Klaas Dijkhoff sets out his stall with ‘Liberalism that works for people’

Photo: EU2016 NL via Wikimedia Commons
Photo: EU2016 NL via Wikimedia Commons

VVD parliamentarian Klaas Dijkhoff, who is widely tipped as the next party leader when Mark Rutte steps down, has set out his vision for the party’s future.

In a ‘discussion document’ published at the weekend, Dijkhoff said that the VVD is ‘a Liberal and a right-wing party’. Dijkhoff currently leads the 33-strong group of VVD MPs in parliament.

‘We are not moving to the left and we are not moving further to the right,’ Dijkhoff said in the document, entitled ‘Liberalism that works for people’.

The party, Dijkhoff said, has listened too much to big companies. The man in the street should not only be protected against the government, but that the government should have a role when big firms threaten individual freedoms, he said.

The document focuses on the need to ensure ‘a broad middle class’. ‘Their dreams and their worries should be the starting point for our political answers,’ he said.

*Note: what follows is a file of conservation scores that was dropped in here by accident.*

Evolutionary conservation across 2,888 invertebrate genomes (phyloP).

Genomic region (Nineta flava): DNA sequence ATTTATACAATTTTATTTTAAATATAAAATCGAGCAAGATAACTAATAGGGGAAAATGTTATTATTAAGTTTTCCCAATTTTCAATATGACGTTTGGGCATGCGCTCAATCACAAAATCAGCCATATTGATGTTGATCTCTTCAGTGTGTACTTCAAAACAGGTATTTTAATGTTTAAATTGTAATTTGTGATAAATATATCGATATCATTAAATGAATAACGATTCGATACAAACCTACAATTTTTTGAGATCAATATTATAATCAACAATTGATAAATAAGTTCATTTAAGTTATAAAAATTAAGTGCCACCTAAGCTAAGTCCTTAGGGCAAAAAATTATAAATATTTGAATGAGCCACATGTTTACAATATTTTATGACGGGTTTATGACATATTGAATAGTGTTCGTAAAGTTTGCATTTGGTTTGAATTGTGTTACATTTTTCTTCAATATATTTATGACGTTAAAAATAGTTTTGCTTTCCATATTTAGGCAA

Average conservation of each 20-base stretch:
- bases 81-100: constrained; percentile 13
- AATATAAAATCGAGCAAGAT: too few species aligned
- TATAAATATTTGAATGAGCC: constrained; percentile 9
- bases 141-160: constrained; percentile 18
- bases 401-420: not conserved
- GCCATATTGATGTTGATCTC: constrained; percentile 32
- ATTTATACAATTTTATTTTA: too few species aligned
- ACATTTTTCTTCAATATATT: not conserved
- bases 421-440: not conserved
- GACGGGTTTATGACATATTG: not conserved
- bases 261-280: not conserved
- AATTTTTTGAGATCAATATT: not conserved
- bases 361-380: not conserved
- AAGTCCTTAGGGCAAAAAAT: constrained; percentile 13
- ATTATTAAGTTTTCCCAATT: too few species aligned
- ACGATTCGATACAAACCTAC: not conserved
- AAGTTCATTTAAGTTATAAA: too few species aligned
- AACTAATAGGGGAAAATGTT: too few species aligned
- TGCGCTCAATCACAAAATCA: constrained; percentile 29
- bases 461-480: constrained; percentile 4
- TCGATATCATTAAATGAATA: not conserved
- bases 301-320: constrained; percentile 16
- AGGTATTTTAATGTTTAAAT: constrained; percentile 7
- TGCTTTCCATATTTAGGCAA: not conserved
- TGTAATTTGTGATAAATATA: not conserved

‘A society without a stable middle class can never be stable… and it is the same middle class which, if we don’t do the right thing, will be pressured by trends such as globalisation, migration, flexible working patterns and technology.’


In particular, Dijkhoff called for the abolition of current freedom of education rules if they lead to the development of schools which ‘service segregation and maintain a parallel society in which the dominant values conflict with our key values of freedom and equality’.

Although seen by commentators to be directed at Islamic education, ChristenUnie leader Gert-Jan Seegers, was quick to describe the measure as ‘out of proportion’.

‘Dijkhoff wants to limit a freedom which schools and millions of people make use of and that is not necessary,’ Seegers said.

‘We have to tackle the abuse of freedom, and freedom is never without limits,’ he said. But this is looking for problems with the wrong people.’

State-funded faith schools are sanctioned in the Netherlands under freedom of education rules, if they have sufficient pupils and meet the proper standards.

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